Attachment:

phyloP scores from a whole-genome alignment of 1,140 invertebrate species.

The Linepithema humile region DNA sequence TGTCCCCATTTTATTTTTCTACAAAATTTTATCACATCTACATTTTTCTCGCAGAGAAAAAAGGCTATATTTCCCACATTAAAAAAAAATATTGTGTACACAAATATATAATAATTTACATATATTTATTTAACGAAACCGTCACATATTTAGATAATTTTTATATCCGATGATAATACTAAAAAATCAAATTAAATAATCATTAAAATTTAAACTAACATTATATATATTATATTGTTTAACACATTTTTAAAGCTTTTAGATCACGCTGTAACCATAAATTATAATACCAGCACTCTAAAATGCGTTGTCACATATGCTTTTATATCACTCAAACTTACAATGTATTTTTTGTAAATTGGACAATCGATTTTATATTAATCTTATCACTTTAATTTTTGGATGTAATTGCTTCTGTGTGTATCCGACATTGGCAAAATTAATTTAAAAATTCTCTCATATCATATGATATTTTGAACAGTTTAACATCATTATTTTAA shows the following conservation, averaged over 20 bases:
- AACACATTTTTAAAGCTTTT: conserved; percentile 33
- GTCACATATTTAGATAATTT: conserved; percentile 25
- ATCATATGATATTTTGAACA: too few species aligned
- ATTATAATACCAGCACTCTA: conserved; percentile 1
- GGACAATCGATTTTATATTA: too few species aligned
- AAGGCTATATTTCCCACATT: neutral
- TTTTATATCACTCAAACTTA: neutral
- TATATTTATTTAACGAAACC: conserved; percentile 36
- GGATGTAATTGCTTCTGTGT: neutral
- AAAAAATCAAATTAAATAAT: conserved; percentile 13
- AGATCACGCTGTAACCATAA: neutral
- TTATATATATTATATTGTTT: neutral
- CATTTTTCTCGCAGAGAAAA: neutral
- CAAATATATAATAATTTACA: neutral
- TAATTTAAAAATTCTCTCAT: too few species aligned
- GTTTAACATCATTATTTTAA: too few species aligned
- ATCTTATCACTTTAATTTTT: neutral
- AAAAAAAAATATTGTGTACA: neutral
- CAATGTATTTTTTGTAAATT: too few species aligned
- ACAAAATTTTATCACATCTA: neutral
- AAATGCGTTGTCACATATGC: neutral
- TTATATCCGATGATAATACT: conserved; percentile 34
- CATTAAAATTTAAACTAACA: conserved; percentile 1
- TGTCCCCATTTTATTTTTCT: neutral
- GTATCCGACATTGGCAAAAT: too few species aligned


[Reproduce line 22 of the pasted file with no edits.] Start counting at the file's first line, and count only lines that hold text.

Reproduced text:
- ACAAAATTTTATCACATCTA: neutral